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Products > Calibanus hookeri
Calibanus hookeri - Sacamecate
Image of Calibanus hookeri
[2nd Image]
Habit and Cultural Information
Category: Succulent
Family: Nolinoidae (Asparagaceae)
Origin: Mexico (North America)
Evergreen: Yes
Flower Color: Insignificant
Bloomtime: Infrequent
Synonyms: [Beaucarnea hookeri]
Height: 1-2 feet
Width: 1-2 feet
Exposure: Full Sun
Irrigation (H2O Info): Low Water Needs
Winter Hardiness: 10-15° F
Calibanus hookeri - An evergreen plant that has tufts of gray-green 1 foot long grass-like leaves that emerge from a large swollen corky caudex that can reach 1-2 feet or more in diameter with age. The leaves emerge upright in many separate tufts and then arch down as they mature. Hidden in the foliage are the flowers. Male and female flowers are on separate plants with females bearing red berries. Plant in full sun to light shade in a well-drained soil and water sparingly - this is a drought tolerant plant. Hardy to 10 degrees F. This curious plant looks like a grass in the landscape, particularly when young, and is interesting specimen in a shallow pot with the caudex base elevated for viewing. This unusual plant was first discovered around 1845 but was not described until 1859 when it was misidentified as Dasylirion hartwegianum by Sir William Hooker at Kew. This mistake was quickly rectified by Charles Lemaire, who renamed it Dasylirion hookeri. In 1906 Joseph Rose established the then monotypic genus Calibanus to include this plant, but used the incorrect epithet "caespitosus" and William Trealease finally published the current name in 1911. Despite these early discoveries, this plant went back into relative obscurity until it was rediscovered in 1968 in San Luis Potosi by Charlie Glass and Robert Foster and all plants now in cultivation were disseminated from this rediscovery, which was recorded in the November-December 1970 Cactus and Succulent Society of America Journal (Vol. 42 No 6) in an article titled "Mexico Logbook, Part 5" by Charles Glass and Bob Foster. In this article it was noted that the plant was found in 1968 at the top of a hill on mountain tops near Balneario de Lourdes in San Luis Potosi, Mexico. It turned out that this plant is fairly common on the hilltops of central Mexico, and has been used by the indigenous people, where it is known as Sacamecate, for thatching roofs as well as for scouring dishes, since it contains a soap-like compound in in the leaves. It is thought that because of its grass-like camouflage and mostly subterranean caudex, which has been described as up to the size of a Volkswagen, it was overlooked by most succulent collectors until Glass and Foster literally stumbled upon it after noticing children collecting its leaves - when they first tried to dig up individual clumps they kept breaking then off until they realized that they were actually standing on the large caudexes from which these tufts were growing. They brought back several large plants and collected seed which produced the plants sold at their Abbey Gardens nursery and later released through the International Succulent Introduction Program as Calibanus hookeri ISI 688. The genus is named for Caliban, the ugly monster in Shakespeare's Tempest and the specific epithet honors William Hooker. Besides the colloquial name Sacamecate, it is sometimes commonly called Mexican Boulder Plant. Calibanus was long considered the only species in a monotypic genus but a second species with longer and broader blue leaves and a much larger inflorescence bearing bigger flowers was discovered in 1995 in Guanajuato and was named Calibanus glassianus in 2003 to honor the late Charles Glass. Recent DNA work by DNA study by Vanessa Rojas-Piña, Mark E. Olson, Leonardo O. Alvarado-Cárdenas and Luis E. Eguiarte shows that Calibanus is nested squarely in the middle of the genus Beaucarnea, making this plant's name Beaucarnea hookeri, but there is some disagreement on this treatment and until such time that this name gets more recognition, we continue to list it as Calibanus. The image of the large specimen in a pot in front of the chalk-white Maireana sedifolia was taken at the Los Angeles County Arboretum. The second image of a Calibanus used in a mass planting like a grass was taken at the long gone Tony's Cactus Garden in Buellton, CA. The oldest plant we have in the nursery is a large specimen that came from the collection of Alice Waidhofer which she received in 1973 from Jay Dodson, one of the original founders of the International Succulent Introductions program that is now maintained by the Huntington Botanic Garden.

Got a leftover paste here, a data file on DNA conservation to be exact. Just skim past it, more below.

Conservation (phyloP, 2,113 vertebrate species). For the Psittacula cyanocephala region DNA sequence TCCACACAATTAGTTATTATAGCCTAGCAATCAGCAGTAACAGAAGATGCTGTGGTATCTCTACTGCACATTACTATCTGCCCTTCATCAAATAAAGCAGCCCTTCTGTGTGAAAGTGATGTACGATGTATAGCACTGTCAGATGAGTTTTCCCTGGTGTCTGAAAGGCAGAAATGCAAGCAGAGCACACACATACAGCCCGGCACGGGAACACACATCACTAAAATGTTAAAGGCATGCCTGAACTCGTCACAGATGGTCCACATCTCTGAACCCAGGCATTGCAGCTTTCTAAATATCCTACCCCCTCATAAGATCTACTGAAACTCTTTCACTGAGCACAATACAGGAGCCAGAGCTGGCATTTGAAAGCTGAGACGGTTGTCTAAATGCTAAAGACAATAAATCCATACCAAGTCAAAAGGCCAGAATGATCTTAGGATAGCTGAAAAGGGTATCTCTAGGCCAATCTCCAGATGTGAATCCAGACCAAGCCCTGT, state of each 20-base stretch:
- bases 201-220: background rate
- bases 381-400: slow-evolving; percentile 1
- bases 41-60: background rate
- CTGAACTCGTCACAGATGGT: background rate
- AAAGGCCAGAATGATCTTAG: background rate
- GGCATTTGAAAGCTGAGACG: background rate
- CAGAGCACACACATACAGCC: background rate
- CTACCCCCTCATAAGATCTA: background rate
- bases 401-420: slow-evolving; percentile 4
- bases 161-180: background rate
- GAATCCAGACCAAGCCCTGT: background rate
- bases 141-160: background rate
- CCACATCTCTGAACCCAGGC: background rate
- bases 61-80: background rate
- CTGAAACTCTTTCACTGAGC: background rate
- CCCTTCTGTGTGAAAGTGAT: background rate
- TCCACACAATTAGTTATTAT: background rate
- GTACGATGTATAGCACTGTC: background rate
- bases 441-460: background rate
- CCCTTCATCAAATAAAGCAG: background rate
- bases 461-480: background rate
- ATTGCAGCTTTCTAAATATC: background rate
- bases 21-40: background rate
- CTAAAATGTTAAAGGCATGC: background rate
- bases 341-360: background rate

This information about Calibanus hookeri displayed on this web page is based on research we have conducted in our horticultural library and from reliable online resources. We also will relate observations we have made about it as it grows in our nursery gardens and other gardens visited, as well how our crops have performed in containers in the nursery field. Where appropriate, we will also incorporate comments that we receive from others and we welcome hearing from anyone with additional information, particularly if they can share cultural information that would aid others in growing this plant.